Ohio State’s powerhouse football coach, Urban Meyer, is suspended from Saturday’s season opener against Oregon State, and he won’t be on the sidelines at the next two games either.
Last week, the university released a report that concluded Meyer had mishandled accusations that his friend and assistant coach Zach Smith had been abusing his wife — beginning with an arrest in 2009 for allegedly pushing his pregnant wife into a wall.
Meyer fired Smith on July 23 after a judge issued an order of protection for Smith’s now ex-wife, Courtney Smith. (Meyer said the decision was “a very tough call.”)
College football reporter Brett McMurphy published an article a week later that includes text messages, photographs, and documents that make it very hard to believe Meyer did not know anything about Zach Smith’s run-ins with police.
“[Meyer’s] apparent blind spot for Zach Smith seems to have impaired his judgment and his management of the behavior of at least one of his assistants,” investigators working for Ohio State wrote in their report.
On Friday, Meyer posted an indignant response on Twitter to recent media coverage. He pointed out that investigators gave him the benefit of the doubt about why he said untrue things. “He clearly misspoke and made misstatements, but the reason that happened are complex. Coach Meyer, in our view, did not deliberately lie,” the report states.
The case tests the presumption that so many men are able to get away with sexual misconduct because victims don’t speak up. Many cases that emerged in the past year tell another story: When a victim does speak up, the powerful don’t always want to listen.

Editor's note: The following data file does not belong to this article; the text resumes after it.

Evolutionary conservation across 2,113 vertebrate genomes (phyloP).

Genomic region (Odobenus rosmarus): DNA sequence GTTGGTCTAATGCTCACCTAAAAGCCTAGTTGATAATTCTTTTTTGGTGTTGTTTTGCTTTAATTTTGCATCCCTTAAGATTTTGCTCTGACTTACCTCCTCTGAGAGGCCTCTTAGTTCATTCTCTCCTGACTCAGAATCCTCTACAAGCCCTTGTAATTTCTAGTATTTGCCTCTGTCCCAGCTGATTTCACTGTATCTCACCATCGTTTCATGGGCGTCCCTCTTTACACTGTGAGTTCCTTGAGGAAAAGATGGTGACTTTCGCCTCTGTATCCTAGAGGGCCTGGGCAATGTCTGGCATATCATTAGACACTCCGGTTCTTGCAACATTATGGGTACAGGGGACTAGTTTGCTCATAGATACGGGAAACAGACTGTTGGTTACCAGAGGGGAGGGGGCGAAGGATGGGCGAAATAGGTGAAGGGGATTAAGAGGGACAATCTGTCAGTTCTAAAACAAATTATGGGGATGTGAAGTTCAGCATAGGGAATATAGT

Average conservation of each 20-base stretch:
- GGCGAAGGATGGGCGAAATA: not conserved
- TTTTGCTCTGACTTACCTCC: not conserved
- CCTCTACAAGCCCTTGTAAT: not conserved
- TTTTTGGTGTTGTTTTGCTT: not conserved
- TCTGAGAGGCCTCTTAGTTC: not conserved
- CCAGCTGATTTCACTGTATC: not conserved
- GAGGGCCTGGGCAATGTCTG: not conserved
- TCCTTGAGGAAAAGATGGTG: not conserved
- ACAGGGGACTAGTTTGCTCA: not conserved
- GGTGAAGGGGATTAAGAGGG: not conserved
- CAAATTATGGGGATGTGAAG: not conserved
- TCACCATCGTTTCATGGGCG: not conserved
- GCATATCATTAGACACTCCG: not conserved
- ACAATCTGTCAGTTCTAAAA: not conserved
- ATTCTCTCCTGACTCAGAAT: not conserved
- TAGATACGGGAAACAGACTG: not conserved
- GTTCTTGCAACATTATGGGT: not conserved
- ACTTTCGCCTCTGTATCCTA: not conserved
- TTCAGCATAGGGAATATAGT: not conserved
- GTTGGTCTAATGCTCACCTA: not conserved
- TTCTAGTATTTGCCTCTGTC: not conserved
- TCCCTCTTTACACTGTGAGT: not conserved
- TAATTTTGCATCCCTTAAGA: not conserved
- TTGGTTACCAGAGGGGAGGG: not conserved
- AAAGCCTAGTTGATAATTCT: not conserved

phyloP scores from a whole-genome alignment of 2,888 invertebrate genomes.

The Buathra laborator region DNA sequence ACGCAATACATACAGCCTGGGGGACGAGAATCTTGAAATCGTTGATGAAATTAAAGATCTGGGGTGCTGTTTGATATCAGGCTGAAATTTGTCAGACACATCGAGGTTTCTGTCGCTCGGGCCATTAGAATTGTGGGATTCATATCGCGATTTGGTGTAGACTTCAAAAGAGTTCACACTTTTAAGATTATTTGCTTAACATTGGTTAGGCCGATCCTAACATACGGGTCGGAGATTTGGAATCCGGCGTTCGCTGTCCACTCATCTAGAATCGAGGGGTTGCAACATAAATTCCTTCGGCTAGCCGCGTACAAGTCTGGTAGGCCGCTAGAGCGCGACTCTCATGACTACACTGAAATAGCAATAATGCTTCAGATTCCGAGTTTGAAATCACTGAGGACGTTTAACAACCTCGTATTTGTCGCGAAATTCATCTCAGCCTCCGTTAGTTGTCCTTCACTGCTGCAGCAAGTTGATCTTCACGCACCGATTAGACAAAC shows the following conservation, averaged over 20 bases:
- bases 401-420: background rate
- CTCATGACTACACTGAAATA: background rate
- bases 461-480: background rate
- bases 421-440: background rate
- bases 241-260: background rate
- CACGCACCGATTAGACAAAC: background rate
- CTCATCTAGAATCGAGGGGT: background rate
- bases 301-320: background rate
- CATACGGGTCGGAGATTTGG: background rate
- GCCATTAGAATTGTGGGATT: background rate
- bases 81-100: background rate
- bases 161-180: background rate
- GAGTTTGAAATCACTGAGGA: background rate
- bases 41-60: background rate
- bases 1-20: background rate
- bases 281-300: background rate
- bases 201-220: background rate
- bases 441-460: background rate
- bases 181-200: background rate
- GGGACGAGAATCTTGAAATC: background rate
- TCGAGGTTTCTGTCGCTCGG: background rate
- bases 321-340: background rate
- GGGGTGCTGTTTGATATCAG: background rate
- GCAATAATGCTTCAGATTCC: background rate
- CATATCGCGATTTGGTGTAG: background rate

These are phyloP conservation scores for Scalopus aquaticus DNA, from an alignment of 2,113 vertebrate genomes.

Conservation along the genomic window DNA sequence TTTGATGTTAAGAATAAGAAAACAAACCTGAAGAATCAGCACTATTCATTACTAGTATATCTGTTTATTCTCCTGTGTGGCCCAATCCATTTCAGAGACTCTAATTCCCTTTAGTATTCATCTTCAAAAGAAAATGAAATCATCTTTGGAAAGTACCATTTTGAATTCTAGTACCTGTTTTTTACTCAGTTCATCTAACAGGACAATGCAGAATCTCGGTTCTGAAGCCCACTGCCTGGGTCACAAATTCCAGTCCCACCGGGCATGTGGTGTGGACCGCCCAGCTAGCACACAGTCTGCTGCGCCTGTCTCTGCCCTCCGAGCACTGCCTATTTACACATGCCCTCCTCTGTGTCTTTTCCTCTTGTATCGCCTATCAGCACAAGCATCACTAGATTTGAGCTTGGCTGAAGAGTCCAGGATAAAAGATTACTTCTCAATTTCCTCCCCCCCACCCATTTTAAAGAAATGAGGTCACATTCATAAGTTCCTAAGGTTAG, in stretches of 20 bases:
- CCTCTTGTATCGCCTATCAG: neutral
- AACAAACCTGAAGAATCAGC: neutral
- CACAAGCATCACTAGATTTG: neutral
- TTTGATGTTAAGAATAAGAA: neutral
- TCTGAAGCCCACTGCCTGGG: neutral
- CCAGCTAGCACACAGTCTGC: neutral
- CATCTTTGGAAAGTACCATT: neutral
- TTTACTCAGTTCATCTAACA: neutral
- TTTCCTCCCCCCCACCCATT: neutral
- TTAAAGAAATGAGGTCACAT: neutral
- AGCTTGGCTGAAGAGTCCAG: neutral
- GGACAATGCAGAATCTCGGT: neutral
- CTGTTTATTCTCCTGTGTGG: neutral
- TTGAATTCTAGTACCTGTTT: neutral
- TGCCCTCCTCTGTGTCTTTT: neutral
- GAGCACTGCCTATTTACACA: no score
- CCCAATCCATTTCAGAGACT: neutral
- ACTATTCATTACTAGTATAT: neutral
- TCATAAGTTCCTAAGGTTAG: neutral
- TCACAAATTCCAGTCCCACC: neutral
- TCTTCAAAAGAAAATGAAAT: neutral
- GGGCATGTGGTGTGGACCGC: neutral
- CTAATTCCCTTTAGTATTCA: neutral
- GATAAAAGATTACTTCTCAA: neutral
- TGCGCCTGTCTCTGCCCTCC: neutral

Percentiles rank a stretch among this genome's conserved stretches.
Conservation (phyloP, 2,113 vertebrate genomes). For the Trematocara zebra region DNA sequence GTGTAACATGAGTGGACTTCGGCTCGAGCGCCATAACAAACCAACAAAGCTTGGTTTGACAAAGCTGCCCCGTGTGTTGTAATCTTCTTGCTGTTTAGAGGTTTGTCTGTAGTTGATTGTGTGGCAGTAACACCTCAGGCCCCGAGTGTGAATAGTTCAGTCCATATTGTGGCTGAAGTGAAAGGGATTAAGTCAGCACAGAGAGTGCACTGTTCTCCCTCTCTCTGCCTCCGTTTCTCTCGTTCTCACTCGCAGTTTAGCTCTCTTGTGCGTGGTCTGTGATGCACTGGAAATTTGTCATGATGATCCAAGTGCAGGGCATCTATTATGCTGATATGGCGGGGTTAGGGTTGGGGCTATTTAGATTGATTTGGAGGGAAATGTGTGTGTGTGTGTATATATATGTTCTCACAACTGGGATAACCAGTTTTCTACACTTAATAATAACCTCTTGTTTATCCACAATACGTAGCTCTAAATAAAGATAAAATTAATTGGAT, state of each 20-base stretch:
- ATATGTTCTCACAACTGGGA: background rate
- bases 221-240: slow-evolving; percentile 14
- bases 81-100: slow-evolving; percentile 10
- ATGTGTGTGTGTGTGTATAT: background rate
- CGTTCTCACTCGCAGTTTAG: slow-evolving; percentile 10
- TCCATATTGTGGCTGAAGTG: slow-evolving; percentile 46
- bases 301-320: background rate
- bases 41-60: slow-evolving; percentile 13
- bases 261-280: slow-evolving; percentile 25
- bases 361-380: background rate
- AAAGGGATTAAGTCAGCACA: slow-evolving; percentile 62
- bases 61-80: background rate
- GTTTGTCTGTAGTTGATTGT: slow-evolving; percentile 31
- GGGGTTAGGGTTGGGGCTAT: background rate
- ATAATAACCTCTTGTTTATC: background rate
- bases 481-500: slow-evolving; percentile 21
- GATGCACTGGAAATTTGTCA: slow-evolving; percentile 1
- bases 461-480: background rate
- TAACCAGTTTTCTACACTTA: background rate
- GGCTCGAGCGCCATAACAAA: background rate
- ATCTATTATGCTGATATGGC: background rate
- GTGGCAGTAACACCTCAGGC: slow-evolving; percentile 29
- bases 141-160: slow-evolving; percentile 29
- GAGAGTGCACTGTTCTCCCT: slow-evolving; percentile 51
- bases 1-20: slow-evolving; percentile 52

Meyer, it seems, did not want to find out the truth about Smith. He accepted denials at face value, despite 911 calls, photographs depicting abuse, his own wife’s concerns about the safety of her friend, and a litany of troubling infractions at work, including some of a sexual nature.
#MeToo started as a movement to break the stigma around speaking out about sexual harassment and assault, to give victims a voice. But whether it’s a football coach like Meyer, or an executive in a media company, or a manager in a big government agency, again and again, we’ve seen that the problem isn’t always a victim’s silence — it’s the silence of people with the power to do something.
There were a lot of red flags
Meyer apologized publicly last week, saying he wished he had known what had been going on. “There were red flags,” he conceded. “I wish I did a better job knowing things and finding out things. I wish people told me more things. ... I wish I had known more.”
Meyer is right. For about a decade, red flags flapped in the wind, beginning with Smith’s arrest in 2009 after his pregnant wife called the police and said he had slammed her into a wall. Meyer advised Smith to go to couples therapy. (Meyer says he did not believe Courtney Smith’s claim, which Zach Smith told him was not true.)